Frustrations dealing with an uncooperative client
Thread poster: Anne Key

Anne Key
Local time: 08:36
Dutch to English
+ ...
Mar 13, 2009

Dear all,

I'm not a regular Forum user, so I hope I'm posting in the right Forum!

In a nutshell, I'm a little frustrated at the moment...

Over a month ago, I accepted a 40,000-word semi-technical translation through an agency. As the client had provided no reference material, they agreed to answer any queries (via the agency).

Three weeks ago, I e-mailed a list of queries to the agency; to date, I have had very little response. The deadline is next Tuesday.

My agency has been very helpful, but it appears that the client is dragging his/her heels.

I'm tempted to e-mail a "Disclaimer" when I deliver the translation next week. Is this accepted practice?

I've never had this problem before, so am a little concerned.

Does anyone have any experience of situations such as these?

All the best,



xxxXX789  Identity Verified
Local time: 09:36
English to Dutch
+ ...
Familiar Mar 13, 2009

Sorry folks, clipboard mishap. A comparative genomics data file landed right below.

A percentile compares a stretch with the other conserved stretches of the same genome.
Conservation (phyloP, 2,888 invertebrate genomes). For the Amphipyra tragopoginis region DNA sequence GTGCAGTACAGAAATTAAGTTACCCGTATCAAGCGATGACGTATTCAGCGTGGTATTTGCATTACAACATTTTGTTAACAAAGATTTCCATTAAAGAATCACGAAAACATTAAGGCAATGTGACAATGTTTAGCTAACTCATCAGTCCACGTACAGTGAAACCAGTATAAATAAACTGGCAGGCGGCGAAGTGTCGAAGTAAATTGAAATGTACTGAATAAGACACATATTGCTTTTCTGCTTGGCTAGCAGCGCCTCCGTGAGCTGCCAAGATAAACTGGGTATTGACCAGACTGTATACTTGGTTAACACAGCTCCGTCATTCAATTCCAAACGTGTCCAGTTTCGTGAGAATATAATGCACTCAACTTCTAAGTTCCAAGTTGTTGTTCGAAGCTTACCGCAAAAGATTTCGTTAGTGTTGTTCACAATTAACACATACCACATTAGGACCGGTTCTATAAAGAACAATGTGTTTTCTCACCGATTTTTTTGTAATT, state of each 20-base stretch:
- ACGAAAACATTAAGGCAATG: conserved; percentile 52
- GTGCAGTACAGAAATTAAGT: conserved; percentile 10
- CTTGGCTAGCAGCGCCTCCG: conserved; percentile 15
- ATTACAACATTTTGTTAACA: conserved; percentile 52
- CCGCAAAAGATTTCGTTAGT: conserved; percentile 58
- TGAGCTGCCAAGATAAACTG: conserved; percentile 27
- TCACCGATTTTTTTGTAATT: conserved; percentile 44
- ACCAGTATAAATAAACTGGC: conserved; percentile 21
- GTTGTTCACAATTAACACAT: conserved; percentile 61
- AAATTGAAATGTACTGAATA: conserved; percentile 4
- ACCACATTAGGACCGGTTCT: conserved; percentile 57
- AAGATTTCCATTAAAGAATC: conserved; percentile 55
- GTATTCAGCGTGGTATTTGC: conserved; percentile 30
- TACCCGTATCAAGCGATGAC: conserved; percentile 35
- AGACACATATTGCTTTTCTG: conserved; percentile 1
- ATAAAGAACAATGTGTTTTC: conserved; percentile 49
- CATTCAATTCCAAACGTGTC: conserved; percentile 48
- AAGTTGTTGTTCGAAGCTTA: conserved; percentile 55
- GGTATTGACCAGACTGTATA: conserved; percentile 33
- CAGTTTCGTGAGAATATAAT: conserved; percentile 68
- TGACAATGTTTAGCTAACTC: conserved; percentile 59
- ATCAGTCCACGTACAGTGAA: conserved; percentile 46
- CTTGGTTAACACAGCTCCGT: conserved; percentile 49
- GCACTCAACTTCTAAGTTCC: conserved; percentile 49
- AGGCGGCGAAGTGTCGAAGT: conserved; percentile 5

Hi Anne!

Great to see you hereicon_smile.gif This sounds vaguely familiar.

I'd be clear and concise. No answers, no responsibility for the quality of the translation.


Katalin Horváth McClure  Identity Verified
United States
Local time: 03:36
Member (2002)
English to Hungarian
+ ...
You have to bang on their doors Mar 13, 2009

I have had my share of this kind of experience. One of the most ridiculous occasions was when I had to wait 3 months(!!!) for the client (direct client) to give a response to my queries.
There were no reference materials, except for an old translation that was completely useless, no terminology list, no list of abbreviations/acronyms (and there were a lot of those in the text).
I sent regular reminders, and arranged the queries into a format where they could have answered most of them with just a Yes or No - meanwhile I worked on other files, it was a large job. After 3 months, I got a chance to indicate the problem to my contact's boss, who inquired about the delay with the file, and finally he made my contact talk to me about the questions. So, I got the response, which was: "I don't know the answer right away, so just leave those in English"... And that's what I did. (You can imagine what I thought about that "solution".)